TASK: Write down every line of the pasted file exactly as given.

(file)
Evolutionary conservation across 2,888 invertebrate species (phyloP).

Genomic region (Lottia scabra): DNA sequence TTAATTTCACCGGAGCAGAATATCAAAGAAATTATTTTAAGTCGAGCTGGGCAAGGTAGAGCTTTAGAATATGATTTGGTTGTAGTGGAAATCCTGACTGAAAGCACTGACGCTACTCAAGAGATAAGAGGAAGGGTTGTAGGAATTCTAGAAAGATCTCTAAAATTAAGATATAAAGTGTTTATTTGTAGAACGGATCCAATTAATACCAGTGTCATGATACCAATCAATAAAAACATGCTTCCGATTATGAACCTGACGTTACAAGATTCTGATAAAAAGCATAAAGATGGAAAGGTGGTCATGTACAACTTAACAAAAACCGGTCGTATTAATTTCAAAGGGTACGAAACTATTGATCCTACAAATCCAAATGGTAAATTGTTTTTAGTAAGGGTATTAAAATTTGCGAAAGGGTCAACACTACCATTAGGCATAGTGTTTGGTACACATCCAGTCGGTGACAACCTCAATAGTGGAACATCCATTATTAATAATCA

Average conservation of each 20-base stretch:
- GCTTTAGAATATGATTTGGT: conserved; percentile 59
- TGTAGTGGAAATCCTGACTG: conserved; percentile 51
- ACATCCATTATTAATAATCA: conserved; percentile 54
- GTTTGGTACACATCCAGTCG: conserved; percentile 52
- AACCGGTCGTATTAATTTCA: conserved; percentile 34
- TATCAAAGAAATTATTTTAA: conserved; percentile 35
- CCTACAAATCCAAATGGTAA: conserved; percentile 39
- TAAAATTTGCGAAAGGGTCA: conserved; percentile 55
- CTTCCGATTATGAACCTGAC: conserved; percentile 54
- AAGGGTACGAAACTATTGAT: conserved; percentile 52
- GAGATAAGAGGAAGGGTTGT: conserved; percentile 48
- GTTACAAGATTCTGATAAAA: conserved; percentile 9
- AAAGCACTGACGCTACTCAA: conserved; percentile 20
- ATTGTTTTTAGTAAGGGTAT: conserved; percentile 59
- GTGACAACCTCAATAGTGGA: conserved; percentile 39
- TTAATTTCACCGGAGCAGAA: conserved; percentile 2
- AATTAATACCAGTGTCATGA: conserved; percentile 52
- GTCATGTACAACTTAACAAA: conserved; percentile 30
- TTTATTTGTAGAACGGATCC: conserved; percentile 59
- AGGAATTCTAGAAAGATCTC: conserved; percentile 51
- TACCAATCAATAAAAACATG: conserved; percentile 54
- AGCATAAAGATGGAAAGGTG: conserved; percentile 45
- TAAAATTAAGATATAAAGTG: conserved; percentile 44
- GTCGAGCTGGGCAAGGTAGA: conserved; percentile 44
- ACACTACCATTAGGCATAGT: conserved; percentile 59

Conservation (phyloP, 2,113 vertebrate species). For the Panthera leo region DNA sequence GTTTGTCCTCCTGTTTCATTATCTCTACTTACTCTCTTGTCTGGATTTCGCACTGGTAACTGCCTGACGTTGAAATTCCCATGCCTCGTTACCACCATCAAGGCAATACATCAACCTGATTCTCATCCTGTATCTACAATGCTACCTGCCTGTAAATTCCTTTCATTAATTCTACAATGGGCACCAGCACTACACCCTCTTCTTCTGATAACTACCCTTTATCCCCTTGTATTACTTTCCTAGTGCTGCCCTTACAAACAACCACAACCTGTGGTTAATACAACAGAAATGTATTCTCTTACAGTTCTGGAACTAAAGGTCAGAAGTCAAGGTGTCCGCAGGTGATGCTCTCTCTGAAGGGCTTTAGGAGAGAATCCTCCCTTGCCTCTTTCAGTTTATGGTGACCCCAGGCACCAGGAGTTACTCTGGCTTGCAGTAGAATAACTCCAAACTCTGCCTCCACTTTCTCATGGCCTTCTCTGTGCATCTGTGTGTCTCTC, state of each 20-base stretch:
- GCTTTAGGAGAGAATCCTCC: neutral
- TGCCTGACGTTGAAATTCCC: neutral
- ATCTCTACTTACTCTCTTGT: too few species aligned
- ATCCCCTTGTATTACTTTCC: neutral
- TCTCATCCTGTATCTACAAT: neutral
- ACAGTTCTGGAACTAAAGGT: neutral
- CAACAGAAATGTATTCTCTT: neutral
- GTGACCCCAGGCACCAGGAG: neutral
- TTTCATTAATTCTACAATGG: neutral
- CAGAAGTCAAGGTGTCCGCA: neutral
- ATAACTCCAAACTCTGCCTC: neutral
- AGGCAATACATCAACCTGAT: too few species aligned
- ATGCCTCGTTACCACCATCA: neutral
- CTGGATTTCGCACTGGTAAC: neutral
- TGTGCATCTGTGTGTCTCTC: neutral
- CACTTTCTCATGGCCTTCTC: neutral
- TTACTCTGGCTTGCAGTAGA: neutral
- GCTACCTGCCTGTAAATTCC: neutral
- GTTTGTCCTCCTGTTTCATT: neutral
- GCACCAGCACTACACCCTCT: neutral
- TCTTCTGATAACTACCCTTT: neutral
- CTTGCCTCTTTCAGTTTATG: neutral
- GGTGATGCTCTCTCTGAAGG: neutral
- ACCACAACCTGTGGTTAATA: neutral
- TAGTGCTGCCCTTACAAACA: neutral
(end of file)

Evolutionary conservation across 2,888 invertebrate species (phyloP).

Genomic region (Lottia scabra): DNA sequence TTAATTTCACCGGAGCAGAATATCAAAGAAATTATTTTAAGTCGAGCTGGGCAAGGTAGAGCTTTAGAATATGATTTGGTTGTAGTGGAAATCCTGACTGAAAGCACTGACGCTACTCAAGAGATAAGAGGAAGGGTTGTAGGAATTCTAGAAAGATCTCTAAAATTAAGATATAAAGTGTTTATTTGTAGAACGGATCCAATTAATACCAGTGTCATGATACCAATCAATAAAAACATGCTTCCGATTATGAACCTGACGTTACAAGATTCTGATAAAAAGCATAAAGATGGAAAGGTGGTCATGTACAACTTAACAAAAACCGGTCGTATTAATTTCAAAGGGTACGAAACTATTGATCCTACAAATCCAAATGGTAAATTGTTTTTAGTAAGGGTATTAAAATTTGCGAAAGGGTCAACACTACCATTAGGCATAGTGTTTGGTACACATCCAGTCGGTGACAACCTCAATAGTGGAACATCCATTATTAATAATCA

Average conservation of each 20-base stretch:
- GCTTTAGAATATGATTTGGT: conserved; percentile 59
- TGTAGTGGAAATCCTGACTG: conserved; percentile 51
- ACATCCATTATTAATAATCA: conserved; percentile 54
- GTTTGGTACACATCCAGTCG: conserved; percentile 52
- AACCGGTCGTATTAATTTCA: conserved; percentile 34
- TATCAAAGAAATTATTTTAA: conserved; percentile 35
- CCTACAAATCCAAATGGTAA: conserved; percentile 39
- TAAAATTTGCGAAAGGGTCA: conserved; percentile 55
- CTTCCGATTATGAACCTGAC: conserved; percentile 54
- AAGGGTACGAAACTATTGAT: conserved; percentile 52
- GAGATAAGAGGAAGGGTTGT: conserved; percentile 48
- GTTACAAGATTCTGATAAAA: conserved; percentile 9
- AAAGCACTGACGCTACTCAA: conserved; percentile 20
- ATTGTTTTTAGTAAGGGTAT: conserved; percentile 59
- GTGACAACCTCAATAGTGGA: conserved; percentile 39
- TTAATTTCACCGGAGCAGAA: conserved; percentile 2
- AATTAATACCAGTGTCATGA: conserved; percentile 52
- GTCATGTACAACTTAACAAA: conserved; percentile 30
- TTTATTTGTAGAACGGATCC: conserved; percentile 59
- AGGAATTCTAGAAAGATCTC: conserved; percentile 51
- TACCAATCAATAAAAACATG: conserved; percentile 54
- AGCATAAAGATGGAAAGGTG: conserved; percentile 45
- TAAAATTAAGATATAAAGTG: conserved; percentile 44
- GTCGAGCTGGGCAAGGTAGA: conserved; percentile 44
- ACACTACCATTAGGCATAGT: conserved; percentile 59

Conservation (phyloP, 2,113 vertebrate species). For the Panthera leo region DNA sequence GTTTGTCCTCCTGTTTCATTATCTCTACTTACTCTCTTGTCTGGATTTCGCACTGGTAACTGCCTGACGTTGAAATTCCCATGCCTCGTTACCACCATCAAGGCAATACATCAACCTGATTCTCATCCTGTATCTACAATGCTACCTGCCTGTAAATTCCTTTCATTAATTCTACAATGGGCACCAGCACTACACCCTCTTCTTCTGATAACTACCCTTTATCCCCTTGTATTACTTTCCTAGTGCTGCCCTTACAAACAACCACAACCTGTGGTTAATACAACAGAAATGTATTCTCTTACAGTTCTGGAACTAAAGGTCAGAAGTCAAGGTGTCCGCAGGTGATGCTCTCTCTGAAGGGCTTTAGGAGAGAATCCTCCCTTGCCTCTTTCAGTTTATGGTGACCCCAGGCACCAGGAGTTACTCTGGCTTGCAGTAGAATAACTCCAAACTCTGCCTCCACTTTCTCATGGCCTTCTCTGTGCATCTGTGTGTCTCTC, state of each 20-base stretch:
- GCTTTAGGAGAGAATCCTCC: neutral
- TGCCTGACGTTGAAATTCCC: neutral
- ATCTCTACTTACTCTCTTGT: too few species aligned
- ATCCCCTTGTATTACTTTCC: neutral
- TCTCATCCTGTATCTACAAT: neutral
- ACAGTTCTGGAACTAAAGGT: neutral
- CAACAGAAATGTATTCTCTT: neutral
- GTGACCCCAGGCACCAGGAG: neutral
- TTTCATTAATTCTACAATGG: neutral
- CAGAAGTCAAGGTGTCCGCA: neutral
- ATAACTCCAAACTCTGCCTC: neutral
- AGGCAATACATCAACCTGAT: too few species aligned
- ATGCCTCGTTACCACCATCA: neutral
- CTGGATTTCGCACTGGTAAC: neutral
- TGTGCATCTGTGTGTCTCTC: neutral
- CACTTTCTCATGGCCTTCTC: neutral
- TTACTCTGGCTTGCAGTAGA: neutral
- GCTACCTGCCTGTAAATTCC: neutral
- GTTTGTCCTCCTGTTTCATT: neutral
- GCACCAGCACTACACCCTCT: neutral
- TCTTCTGATAACTACCCTTT: neutral
- CTTGCCTCTTTCAGTTTATG: neutral
- GGTGATGCTCTCTCTGAAGG: neutral
- ACCACAACCTGTGGTTAATA: neutral
- TAGTGCTGCCCTTACAAACA: neutral